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From: Edward Diener (eddielee_at_[hidden])
Date: 2002-08-18 19:09:54

I don't recall the standard mentioning anything about calling conventions.
Would you cite a section of the standard which mentions this in any way ? I
was under the impression that calling conventions were a subject which
existed outside of the C++ standards. When using calling conventions with
C++ Builder or VC++, one can use keyword extensions such as __cdecl and
__stdcall etc., and I always thought, by its very nature, that double
underscore extensions were implementation-defined keyword extensions to the

Perhaps I misread your statement below and what you are really saying is
that calling conventions are not part of the standard, period.

I do agree that if standard-conforming code does not compile using a
compiler option ( or a #pragma which sets a compiler option ) that another
solution should be found to get the code to compile properly for that
compiler. However, if standard-conforming code can be compiled using a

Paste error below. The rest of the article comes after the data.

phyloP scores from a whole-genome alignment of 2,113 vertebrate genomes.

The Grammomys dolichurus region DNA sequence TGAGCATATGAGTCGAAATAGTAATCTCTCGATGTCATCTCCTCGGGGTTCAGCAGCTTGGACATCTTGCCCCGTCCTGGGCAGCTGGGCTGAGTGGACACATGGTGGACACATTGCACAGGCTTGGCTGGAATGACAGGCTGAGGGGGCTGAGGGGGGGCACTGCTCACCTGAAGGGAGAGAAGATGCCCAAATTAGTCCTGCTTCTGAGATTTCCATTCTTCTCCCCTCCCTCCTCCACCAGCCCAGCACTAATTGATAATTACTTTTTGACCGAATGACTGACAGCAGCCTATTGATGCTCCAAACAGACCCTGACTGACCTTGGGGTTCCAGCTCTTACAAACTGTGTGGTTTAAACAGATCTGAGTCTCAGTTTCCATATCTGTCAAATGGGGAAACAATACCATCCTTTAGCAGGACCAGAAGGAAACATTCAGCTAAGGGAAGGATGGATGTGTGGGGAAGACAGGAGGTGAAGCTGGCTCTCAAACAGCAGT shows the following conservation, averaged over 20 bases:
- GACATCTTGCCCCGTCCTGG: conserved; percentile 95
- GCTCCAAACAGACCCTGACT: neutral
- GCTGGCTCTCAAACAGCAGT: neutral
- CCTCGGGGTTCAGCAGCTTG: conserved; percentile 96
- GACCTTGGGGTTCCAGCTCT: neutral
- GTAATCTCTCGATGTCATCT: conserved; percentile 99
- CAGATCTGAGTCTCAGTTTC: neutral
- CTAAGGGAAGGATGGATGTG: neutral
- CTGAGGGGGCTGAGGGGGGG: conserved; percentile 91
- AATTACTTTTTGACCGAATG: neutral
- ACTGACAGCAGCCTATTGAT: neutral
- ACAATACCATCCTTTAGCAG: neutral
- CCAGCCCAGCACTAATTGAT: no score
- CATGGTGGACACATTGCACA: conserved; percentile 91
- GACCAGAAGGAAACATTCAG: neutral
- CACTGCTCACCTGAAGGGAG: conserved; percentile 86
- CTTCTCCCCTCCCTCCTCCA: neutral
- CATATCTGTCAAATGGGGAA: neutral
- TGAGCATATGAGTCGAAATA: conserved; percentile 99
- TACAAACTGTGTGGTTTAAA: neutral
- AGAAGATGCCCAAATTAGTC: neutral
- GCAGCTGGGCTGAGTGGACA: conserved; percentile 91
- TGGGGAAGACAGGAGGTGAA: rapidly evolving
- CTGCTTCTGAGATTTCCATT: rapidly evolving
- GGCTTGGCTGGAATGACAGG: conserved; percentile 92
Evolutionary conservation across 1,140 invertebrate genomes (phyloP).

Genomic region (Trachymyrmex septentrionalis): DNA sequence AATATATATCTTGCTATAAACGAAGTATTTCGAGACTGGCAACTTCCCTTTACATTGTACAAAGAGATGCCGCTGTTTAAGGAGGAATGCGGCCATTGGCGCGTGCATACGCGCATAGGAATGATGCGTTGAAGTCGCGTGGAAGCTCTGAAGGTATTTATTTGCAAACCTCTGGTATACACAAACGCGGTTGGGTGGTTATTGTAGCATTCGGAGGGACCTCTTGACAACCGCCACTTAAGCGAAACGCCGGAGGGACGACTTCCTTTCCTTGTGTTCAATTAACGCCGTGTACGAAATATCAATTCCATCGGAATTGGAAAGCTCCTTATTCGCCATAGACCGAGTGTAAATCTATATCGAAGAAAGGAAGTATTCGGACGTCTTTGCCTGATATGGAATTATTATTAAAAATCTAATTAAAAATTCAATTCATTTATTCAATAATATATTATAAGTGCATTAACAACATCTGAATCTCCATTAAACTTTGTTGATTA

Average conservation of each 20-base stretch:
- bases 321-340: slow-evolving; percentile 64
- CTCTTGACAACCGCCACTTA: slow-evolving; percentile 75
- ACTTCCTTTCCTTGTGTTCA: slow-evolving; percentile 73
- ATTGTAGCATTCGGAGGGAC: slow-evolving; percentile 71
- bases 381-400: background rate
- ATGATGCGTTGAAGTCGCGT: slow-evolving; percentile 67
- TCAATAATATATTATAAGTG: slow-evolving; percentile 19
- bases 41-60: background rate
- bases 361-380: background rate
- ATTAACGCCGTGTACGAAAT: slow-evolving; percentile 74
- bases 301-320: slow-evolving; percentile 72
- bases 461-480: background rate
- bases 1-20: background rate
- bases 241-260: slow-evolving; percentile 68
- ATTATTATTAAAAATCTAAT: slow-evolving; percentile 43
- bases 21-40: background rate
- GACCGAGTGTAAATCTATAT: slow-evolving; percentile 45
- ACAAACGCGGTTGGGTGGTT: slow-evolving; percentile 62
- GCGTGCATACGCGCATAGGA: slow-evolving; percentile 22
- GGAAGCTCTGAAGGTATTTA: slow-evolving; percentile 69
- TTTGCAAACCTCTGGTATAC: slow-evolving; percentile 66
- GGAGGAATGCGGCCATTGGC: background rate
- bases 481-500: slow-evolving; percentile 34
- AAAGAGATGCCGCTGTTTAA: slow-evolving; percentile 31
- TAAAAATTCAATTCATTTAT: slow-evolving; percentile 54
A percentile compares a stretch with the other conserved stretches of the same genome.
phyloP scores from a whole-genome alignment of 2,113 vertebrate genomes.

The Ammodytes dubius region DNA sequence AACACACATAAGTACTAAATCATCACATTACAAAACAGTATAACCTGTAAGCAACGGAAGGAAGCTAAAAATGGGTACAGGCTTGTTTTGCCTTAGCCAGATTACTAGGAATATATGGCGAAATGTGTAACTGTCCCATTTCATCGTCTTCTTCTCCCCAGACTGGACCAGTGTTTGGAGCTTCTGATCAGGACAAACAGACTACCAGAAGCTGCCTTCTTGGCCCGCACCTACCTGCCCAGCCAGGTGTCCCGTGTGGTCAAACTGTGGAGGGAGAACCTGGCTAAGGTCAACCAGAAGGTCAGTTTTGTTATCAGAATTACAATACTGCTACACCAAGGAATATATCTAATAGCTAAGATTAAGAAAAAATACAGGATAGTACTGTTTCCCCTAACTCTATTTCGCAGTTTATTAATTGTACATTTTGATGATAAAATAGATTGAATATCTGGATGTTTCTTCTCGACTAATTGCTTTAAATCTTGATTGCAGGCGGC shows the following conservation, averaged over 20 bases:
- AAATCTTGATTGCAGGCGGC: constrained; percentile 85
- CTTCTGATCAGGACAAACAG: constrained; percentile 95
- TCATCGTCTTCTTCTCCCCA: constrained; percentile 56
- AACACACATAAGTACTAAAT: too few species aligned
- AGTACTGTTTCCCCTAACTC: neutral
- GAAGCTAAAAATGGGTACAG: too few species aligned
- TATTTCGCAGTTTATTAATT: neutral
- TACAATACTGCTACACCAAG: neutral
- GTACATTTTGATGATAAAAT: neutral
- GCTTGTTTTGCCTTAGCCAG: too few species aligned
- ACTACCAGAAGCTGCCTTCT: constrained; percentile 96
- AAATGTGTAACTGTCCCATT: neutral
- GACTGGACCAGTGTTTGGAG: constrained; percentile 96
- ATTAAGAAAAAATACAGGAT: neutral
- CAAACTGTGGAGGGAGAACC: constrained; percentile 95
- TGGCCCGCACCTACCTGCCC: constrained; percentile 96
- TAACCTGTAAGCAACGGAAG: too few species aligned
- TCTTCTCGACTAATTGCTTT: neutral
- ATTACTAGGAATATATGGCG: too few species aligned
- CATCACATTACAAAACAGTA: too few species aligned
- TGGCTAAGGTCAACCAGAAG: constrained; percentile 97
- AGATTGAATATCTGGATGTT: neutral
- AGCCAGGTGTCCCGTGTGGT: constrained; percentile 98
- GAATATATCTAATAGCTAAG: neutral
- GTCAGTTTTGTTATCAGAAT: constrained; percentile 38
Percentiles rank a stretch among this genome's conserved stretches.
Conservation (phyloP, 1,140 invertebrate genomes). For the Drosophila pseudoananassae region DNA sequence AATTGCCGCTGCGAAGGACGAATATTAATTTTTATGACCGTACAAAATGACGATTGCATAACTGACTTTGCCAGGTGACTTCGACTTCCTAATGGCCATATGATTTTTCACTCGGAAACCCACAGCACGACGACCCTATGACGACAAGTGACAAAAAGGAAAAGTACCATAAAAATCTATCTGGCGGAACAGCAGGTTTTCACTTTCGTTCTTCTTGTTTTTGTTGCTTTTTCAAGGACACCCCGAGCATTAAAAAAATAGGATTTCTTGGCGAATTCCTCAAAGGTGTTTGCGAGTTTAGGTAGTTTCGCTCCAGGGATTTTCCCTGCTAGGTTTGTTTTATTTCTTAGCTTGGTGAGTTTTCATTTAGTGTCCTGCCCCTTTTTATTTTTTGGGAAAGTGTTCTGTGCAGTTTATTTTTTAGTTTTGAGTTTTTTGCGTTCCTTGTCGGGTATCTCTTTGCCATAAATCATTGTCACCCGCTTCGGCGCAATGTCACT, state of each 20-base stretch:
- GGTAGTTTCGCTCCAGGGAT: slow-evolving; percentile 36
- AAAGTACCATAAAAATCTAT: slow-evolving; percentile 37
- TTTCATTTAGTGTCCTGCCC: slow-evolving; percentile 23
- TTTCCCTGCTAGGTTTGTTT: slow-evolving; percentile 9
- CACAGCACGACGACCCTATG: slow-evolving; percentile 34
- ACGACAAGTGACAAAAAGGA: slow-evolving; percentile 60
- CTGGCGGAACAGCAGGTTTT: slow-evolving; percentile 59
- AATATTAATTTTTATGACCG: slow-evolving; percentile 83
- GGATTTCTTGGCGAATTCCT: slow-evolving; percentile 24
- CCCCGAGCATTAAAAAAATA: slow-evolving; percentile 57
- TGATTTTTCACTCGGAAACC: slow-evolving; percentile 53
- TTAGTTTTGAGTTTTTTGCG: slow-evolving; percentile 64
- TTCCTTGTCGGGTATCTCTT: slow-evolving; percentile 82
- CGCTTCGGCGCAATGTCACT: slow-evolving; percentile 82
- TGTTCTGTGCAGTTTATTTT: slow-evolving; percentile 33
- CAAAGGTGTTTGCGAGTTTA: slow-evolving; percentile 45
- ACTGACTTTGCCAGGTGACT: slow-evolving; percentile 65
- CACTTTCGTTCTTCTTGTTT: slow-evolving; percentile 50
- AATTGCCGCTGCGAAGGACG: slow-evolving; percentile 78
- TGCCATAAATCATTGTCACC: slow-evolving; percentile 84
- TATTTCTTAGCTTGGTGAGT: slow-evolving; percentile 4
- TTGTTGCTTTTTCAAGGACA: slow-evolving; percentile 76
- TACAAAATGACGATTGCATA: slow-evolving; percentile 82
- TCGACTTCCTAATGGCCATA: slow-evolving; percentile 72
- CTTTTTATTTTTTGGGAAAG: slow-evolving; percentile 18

compiler option ( or the appropriate #pragma ) I think it should be used, as
you have done in the Regex++ library, without fearing that the compiler
option ( or #pragma ) is somehow not dealt with in the C++ standard.

"John Maddock" <jm_at_[hidden]> wrote in message
> > From: "John Maddock" <jm_at_[hidden]>
> > >
> > > On the issue of exception classes: why would you think that the
> > > class could possibly use a different calling convention to the base
> class
> > > for a virtual function?
> >
> > The problem is that standard-conforming code (a class that derives from
> > std::exception) does not compile under bcc 5.5.1 -ps.
> Accepted, but -ps is a non standard-conforming calling convention, so
> what do you expect? Don't get me wrong, I'm not saying that we shouldn't
> protect our code against this, just that users shouldn't be surprised if
> things break when the compiler is in a non-standard mode.

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